- Carbon: problem … and solution
Although the latest UN Climate Change Conference in Lima this week has been working towards an agreement to reduce greenhouse gas emissions, a church-supported campaign that urges industry to reject fossil fuels is unrealistic, according to a senior energy engineer
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- Leading abuse campaigner in England and Wales appointed to papal commission
- Prince of Wales tells persecuted Iraqi Orthodox: Muslims are victims of fanatics’ ‘sacrilegious’ acts
- Pope Francis a key player in US and Cuba's historic normalising of relations
- Thousands of dancers tango for Francis' birthday in St Peter’s Square
At the back of this substantial volume there is a list of biographies of Pope Francis. Nine are mentioned, five by Argentinian journalists. Also named are other recollections of Francis, including Cardinal Timothy M. Dolan’s reminiscences of the 2013 conclave and one, by a fellow novice of the Pope’s, intriguingly entitled Bergoglio and Me: lives almost in parallel.
When a child named Janet came to play with little Wendy Cope, she brought a cushion with her, from which she drew snippets of beautiful fabrics. “It was”, the older Wendy remembers, “wonderful.”
The opening is striking. A virus has released the computerised locks of Australia’s prisons, releasing their inmates. Because the security systems were mostly designed by American companies, the virus affects their jails too. A female hacker is apprehended, with echoes of the Julian Assange affair:
Having spent much of his adult life turning the grim raw material of his childhood into fiction, Robert Montagu was recently persuaded by the publisher Naim Attallah to tell his story straight. The result, written in just a few months, is as gripping as a thriller.
The long nights of winter are perfect for catching up on reading. Here some of our regular reviewers look back at books they have enjoyed over the past 12 months and select their favourites
Only a lunatic could enjoy strolling along Oxford Street in 2014. The bird-pecked remnants of kebabs, the chewing gum underfoot and the petrol-choked air add up to misery. Things could be worse, however. Spare a thought for our Victorian forebears.
Five years ago, The Elephant’s Journey by Portuguese Nobel Prize winner José Saramago, appeared. It told of the Indian beast’s overland travels from Lisbon to Vienna, centre of the Habsburg empire in the sixteenth century.
It’s hard not to see the case of the Bishop of Toowoomba, William Morris, as a David and Goliath battle between a plucky pastor of the outback and the implacable might of the Roman Curia.
“After 70 years,” wrote Robert Burton in The Anatomy of Melancholy, “all is trouble and sorrow.” But not any more. Rather, most of us can reasonably anticipate an extra decade at least, digging the garden, travelling to exotic places and playing with the grandchildren.
Francis Fukuyama will doubtless be remembered by posterity as the author of The End of History and the Last Man, which, shortly after the collapse of Communism in Eastern Europe, proposed that the world had achieved a final Hegelian synthesis in the form of free markets and liberal democracy.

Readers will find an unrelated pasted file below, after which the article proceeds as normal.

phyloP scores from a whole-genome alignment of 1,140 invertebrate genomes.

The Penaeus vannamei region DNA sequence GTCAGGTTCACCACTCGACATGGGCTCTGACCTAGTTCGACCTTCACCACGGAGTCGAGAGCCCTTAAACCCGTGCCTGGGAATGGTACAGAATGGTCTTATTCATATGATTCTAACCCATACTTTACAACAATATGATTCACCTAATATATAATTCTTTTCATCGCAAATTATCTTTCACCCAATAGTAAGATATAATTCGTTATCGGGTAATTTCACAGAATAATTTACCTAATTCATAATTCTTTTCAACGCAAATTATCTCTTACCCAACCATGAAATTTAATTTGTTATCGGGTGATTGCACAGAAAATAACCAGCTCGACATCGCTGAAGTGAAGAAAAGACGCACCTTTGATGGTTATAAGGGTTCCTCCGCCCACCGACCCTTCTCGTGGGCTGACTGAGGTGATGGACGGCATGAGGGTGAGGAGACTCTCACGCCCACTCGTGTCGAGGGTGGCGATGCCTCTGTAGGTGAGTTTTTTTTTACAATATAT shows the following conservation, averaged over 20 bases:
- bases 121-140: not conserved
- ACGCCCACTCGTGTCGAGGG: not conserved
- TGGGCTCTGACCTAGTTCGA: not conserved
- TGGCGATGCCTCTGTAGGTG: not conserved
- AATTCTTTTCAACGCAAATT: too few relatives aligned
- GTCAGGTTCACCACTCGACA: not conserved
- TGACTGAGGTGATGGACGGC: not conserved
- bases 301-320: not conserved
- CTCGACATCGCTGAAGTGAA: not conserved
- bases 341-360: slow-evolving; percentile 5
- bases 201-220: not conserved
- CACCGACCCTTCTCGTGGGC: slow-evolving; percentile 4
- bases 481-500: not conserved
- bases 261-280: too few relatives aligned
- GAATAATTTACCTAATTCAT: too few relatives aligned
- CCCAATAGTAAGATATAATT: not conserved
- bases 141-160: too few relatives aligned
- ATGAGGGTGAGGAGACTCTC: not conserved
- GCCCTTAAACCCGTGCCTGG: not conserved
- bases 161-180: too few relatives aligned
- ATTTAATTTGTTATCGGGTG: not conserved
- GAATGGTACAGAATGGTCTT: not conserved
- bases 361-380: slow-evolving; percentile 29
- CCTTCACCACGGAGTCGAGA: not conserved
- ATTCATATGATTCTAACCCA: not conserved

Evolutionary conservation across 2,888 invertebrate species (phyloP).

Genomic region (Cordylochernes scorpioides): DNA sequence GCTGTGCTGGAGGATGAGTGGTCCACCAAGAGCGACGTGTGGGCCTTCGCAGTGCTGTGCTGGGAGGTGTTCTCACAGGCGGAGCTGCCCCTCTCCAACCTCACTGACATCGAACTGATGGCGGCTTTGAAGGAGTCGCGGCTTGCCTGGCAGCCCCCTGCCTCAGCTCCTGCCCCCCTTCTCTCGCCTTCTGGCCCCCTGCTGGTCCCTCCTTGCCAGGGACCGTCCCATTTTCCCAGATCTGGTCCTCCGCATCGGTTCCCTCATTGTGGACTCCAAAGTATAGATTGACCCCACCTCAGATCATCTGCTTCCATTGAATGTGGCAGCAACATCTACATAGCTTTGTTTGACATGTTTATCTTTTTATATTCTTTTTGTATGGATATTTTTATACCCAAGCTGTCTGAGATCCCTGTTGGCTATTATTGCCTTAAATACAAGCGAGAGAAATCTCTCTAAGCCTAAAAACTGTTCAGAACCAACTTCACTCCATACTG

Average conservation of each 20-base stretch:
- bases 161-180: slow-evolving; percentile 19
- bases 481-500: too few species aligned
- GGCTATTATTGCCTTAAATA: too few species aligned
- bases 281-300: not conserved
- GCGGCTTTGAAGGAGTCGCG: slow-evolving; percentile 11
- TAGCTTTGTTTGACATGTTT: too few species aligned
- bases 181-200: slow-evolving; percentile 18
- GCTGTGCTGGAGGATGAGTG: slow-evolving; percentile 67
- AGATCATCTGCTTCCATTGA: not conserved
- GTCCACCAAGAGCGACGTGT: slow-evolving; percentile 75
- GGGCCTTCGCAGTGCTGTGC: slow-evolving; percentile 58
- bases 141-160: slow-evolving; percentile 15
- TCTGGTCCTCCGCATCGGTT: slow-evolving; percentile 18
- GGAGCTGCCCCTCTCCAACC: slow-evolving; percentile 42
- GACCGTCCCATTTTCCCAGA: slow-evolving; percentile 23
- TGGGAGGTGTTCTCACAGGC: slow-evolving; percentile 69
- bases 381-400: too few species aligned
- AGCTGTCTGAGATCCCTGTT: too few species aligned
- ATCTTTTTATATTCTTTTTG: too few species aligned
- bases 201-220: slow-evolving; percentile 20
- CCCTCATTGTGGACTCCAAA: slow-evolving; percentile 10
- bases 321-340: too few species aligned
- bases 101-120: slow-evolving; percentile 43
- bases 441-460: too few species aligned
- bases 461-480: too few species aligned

So here we are, then, between the Chatterley band and the Beatles’ first LP, at the very moment when sexual intercourse was invented. It wasn’t, actually, the sexiest moment in our collective history: it was a time marked by periods of what was unironically called “restraint”, and by town planners,
Nella, a country girl, comes to Amsterdam in 1686 to live with her new husband, a wealthy merchant. The household is not what she expected. The husband is kind but distant, his sister is a menacing and drearily Calvinistic Mrs Danvers; the servants – an ex-orphan and a black ex-slave from Dahomey – are enigmatic.
Nostra Aetate (NA), the Declaration on the relations of the Church with people of other religions, was a surprise result of the Second Vatican Council, not foreseen in the original agenda. Interfaith relations were not a major concern for the Church at that time.
Rowan williams stood down as Archbishop of Canterbury at the end of 2012; 11 months later he delivered the Gifford Lectures that form the substance of this book. Like several of his predecessors as lecturer, he is not totally at ease with Lord Gifford’s call to expound a natural theology.
Few of its many observers, analysts, and visitors have remained indifferent to the Serenissima. To John Ruskin it was “the paradise of cities”; to D.H. Lawrence, “an abhorrent, green, slippery city”; and for the Italian Futurist poet Marinetti, “a magnificent sore from the past” whose canals he would have had filled with the rubble of the demolished palazzi and museums.
Immaculately kept yet heartbreaking, the Death Railway war graves in Thailand and Burma mark one of the worst atrocities of the Second World War. In 1943 the Japanese drove a quarter of a million slave labourers to establish a supply route from Bangkok to Burma. Around half perished.
W.B. Yeats was out of the country on the warm Easter Monday in 1916 when armed rebels took over Dublin’s General Post Office and proclaimed Ireland’s freedom. By the end of the week their fledgling republic was snuffed out, and the summary trials and executions began. Yeats was shocked but also powerfully, if rather reluctantly, moved.